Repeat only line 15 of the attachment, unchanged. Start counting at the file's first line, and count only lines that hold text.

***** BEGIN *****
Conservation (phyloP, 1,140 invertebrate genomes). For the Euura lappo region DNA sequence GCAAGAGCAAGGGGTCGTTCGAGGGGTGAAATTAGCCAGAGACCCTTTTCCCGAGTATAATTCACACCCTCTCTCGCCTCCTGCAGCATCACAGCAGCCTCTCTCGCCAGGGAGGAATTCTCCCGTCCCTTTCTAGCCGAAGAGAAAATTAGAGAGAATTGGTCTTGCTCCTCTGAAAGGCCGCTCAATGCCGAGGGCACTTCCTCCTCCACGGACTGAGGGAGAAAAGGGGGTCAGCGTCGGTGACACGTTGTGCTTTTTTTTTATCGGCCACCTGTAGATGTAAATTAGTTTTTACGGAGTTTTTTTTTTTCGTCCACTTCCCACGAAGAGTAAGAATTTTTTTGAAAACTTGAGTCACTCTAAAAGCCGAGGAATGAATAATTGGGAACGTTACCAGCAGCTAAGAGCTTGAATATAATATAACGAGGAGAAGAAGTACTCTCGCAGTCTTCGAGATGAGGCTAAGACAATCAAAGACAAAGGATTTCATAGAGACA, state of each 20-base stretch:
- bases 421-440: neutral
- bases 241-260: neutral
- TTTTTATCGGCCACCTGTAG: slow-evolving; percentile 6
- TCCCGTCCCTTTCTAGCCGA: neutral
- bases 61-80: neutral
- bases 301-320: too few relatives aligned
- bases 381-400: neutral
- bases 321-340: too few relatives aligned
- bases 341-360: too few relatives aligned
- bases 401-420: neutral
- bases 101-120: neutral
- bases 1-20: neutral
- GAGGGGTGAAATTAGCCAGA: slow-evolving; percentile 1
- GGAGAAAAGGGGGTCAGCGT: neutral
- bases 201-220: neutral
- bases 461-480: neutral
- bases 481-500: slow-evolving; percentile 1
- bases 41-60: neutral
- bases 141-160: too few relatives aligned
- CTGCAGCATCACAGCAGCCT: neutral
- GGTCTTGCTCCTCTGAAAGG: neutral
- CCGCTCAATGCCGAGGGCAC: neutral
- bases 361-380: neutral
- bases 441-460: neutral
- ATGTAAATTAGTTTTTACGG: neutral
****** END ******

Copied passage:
- GGAGAAAAGGGGGTCAGCGT: neutral